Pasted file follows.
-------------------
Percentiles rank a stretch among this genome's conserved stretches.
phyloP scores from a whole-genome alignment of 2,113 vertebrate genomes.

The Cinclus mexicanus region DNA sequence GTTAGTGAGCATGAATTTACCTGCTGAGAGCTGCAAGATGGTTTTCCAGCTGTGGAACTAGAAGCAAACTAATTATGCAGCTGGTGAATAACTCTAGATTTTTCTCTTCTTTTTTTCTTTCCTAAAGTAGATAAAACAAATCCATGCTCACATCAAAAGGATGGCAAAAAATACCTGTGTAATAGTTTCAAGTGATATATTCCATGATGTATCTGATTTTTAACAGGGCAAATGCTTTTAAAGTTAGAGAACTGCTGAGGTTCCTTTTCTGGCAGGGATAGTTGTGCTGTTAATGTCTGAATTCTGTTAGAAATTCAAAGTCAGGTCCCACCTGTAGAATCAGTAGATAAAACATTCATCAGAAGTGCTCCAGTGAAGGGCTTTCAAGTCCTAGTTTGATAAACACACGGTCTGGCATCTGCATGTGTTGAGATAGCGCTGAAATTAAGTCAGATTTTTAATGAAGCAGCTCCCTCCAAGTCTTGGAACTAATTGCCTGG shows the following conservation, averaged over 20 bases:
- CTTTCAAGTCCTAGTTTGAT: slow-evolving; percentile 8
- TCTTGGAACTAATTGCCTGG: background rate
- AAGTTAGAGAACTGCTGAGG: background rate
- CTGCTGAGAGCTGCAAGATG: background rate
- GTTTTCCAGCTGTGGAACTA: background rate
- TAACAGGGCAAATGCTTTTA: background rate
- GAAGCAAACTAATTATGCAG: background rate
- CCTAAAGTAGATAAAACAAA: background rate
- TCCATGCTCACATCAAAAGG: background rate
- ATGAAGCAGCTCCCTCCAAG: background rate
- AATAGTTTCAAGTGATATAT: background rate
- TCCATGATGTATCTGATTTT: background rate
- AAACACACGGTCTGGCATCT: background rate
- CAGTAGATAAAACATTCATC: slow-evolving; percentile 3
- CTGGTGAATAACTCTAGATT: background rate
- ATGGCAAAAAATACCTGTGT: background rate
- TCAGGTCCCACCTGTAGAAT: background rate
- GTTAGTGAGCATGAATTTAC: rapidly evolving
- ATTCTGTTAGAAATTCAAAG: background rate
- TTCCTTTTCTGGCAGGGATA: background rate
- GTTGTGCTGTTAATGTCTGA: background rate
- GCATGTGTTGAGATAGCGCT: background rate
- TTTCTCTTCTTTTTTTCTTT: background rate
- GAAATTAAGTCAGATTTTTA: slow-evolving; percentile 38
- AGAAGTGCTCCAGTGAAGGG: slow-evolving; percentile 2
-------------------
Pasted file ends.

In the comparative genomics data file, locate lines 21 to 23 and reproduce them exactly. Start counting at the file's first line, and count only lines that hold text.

- GTTAGTGAGCATGAATTTAC: rapidly evolving
- ATTCTGTTAGAAATTCAAAG: background rate
- TTCCTTTTCTGGCAGGGATA: background rate